THE Nationals WA has called on the Federal and State governments, in two separate letters, to prioritise the Trans Access Road as an alternative transport route to ensure WA remains connected to the nation during times of disaster.
Member for Mining and Pastoral Region Jacqui Boydell has written to Deputy Prime Minister and Federal Minister for Infrastructure Michael McCormack, as well as State Transport Minister Rita Saffioti, urging support for an alternative route when the Eyre Highway is not accessible.
Ms Boydell said WA had very limited options for freight transport if the Eyre Highway was closed for any period of time.
"When this critical stretch of road was closed for 12 days all major transport in and out of WA was cut off, leaving hundreds of travellers and vehicles stranded and shutting down incoming and outgoing freight," Ms Boydell said.
"The only other sealed road out of WA, Victoria Highway in the Kimberley, adds more than 3000 kilometres to a trip east, making it financially prohibitive as an alternative route."
Ms Boydell said an alternative transport route in the south of WA was vital and encouraged the Commonwealth to support the sealing of the Trans Access Road as a priority.
"Upgrading the Trans Access Road is a nation-building project that would ensure Australia remains connected, emergency services have more options and freight disruptions are minimised," she said.
WA has three unsealed roads linking to the Eastern States - the Tanami Track, the Outback Way and the Trans Access Road.
"The Trans Access Road is the shortest length of road to seal - with about 400 kilometres of existing unsealed road and up to 200km of new road which could be built between Rawlinna and Caiguna to link with the Eyre Highway," Ms Boydell said.
"This project also has the ability to utilise the existing workforce, machinery and services available in Kalgoorlie-Boulder and has strong support from local government."
Ms Boydell also encouraged the governments to consider ways to fire-proof the Eyre Highway and to progress the development of the Kalgoorlie Intermodal Transport Hub.
"The proposed transport hub would create more opportunities for rail freight, bring economic benefits to the Goldfields and improve road safety by reducing truck movements," she said.
Ms Boydell praised the work of the many volunteers from the region who had participated in fighting the fires and providing support to stranded travellers.
"The Goldfields community spirit was on full display over recent weeks and I commend all those involved for their efforts," she said.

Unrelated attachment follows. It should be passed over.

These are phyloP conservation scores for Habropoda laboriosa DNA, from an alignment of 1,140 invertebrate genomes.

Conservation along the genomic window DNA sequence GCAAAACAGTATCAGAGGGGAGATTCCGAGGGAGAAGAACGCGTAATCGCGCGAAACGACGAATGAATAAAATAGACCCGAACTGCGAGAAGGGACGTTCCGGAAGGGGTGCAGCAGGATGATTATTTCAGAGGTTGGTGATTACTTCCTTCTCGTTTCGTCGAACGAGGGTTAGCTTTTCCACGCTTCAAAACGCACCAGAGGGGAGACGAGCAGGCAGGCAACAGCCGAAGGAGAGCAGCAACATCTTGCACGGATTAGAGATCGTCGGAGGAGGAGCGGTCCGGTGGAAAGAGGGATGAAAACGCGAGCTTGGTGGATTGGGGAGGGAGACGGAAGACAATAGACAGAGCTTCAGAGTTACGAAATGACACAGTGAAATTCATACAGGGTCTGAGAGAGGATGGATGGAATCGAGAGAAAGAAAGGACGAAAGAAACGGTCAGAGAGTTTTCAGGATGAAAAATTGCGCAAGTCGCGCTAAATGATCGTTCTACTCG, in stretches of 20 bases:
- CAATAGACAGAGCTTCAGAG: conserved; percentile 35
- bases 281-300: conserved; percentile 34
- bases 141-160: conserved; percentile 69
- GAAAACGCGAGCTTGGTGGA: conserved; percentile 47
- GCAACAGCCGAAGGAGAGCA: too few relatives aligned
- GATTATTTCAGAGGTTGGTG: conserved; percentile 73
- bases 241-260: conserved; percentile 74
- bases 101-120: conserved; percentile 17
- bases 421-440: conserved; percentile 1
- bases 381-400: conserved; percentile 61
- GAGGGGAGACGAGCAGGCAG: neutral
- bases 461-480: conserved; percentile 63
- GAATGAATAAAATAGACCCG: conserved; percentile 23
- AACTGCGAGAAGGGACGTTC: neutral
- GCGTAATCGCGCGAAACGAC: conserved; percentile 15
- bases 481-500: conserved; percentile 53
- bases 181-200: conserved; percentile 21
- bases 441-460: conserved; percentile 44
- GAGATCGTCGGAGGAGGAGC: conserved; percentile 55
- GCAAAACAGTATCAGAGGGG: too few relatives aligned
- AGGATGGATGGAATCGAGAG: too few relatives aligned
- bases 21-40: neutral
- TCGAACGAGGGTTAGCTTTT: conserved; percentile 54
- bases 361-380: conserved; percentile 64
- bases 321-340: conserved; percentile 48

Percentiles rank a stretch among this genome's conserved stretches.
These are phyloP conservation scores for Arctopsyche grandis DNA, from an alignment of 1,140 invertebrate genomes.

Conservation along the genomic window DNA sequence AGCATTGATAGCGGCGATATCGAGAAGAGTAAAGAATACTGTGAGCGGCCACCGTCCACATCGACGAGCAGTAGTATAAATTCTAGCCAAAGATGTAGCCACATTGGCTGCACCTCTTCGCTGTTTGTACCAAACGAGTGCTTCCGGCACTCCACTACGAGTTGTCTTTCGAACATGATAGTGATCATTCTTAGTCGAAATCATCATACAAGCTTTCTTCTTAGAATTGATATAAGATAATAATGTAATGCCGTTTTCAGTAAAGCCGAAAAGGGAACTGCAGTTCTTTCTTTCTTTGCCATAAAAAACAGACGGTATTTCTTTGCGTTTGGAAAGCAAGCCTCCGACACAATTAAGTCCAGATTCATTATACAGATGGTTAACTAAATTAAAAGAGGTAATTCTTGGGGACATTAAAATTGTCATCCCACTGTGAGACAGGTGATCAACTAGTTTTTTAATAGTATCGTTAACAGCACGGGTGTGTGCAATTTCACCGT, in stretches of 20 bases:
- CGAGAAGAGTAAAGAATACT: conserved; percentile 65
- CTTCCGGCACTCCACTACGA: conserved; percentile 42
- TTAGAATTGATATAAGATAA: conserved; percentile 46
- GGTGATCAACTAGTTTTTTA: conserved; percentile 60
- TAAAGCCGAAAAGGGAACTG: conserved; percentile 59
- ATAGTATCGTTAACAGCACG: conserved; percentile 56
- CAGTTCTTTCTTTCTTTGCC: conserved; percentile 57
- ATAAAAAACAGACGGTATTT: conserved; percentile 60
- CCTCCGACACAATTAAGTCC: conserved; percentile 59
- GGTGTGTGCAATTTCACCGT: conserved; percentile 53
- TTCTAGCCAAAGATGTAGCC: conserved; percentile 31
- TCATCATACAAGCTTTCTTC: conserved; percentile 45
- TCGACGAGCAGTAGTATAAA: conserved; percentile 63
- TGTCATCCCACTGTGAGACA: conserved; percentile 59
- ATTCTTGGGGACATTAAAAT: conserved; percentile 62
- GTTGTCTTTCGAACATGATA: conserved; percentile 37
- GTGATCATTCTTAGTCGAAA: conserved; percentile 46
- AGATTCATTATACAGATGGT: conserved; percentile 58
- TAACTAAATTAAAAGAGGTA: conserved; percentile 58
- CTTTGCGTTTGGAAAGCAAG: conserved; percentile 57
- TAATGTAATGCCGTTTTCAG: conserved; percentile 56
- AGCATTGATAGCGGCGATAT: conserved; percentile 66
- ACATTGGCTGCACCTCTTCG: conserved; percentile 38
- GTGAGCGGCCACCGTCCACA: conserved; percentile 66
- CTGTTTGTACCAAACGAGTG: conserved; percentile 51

In Ms Saffioti's letter, Ms Boydell said she understood the City of Kalgoorlie-Boulder planned to submit a proposal to develop the Trans Access Road.
"I express my strong support for this nation-linking project and believe it is something the State government should also support," she said.
"While upgrading the Trans Access Road is a priority in ensuring food and transport security for WA, I accept a project of this magnitude will not occur overnight.
"In the interim, I believe State government funding support to fire proof the Eyre Highway by creating fire-breaks up to 100 metres on either side of the road in risk prone areas and working to progress the long-anticipated Kalgoorlie lntermodal Transport Hub will minimise future disruptions or closures to the Eyre Highway.
"This nationally significant piece of infrastructure will require assistance both financially and strategically from the State and Commonwealth.
"I hope you can consider this proposal as our State and nation recovers and rebuilds from the devastating fires that have ravaged our country in recent months."
The Livestock and Rural Transporters Association of WA (LRTAWA) is in favour of sealing the Trans Access Road but "we recognise this will be costly", said its chief executive officer Jan Cooper.
"We shouldn't sit back and do nothing whilst funding is agreed," Ms Cooper said.
"In the interim, urgent work should commence to ensure it is an all-weather route as it needs immediate improvement.
"We have members regularly using it to deliver fuel to stations and to transport their livestock.
"Because of the road condition, they must travel at reduced speed for long distances which adds time and cost.
"We are also supportive of strategies that would reduce the impact of fire and other emergencies on all major highways in WA as interruptions to supply routes cost transport companies significantly and disadvantage rural communities."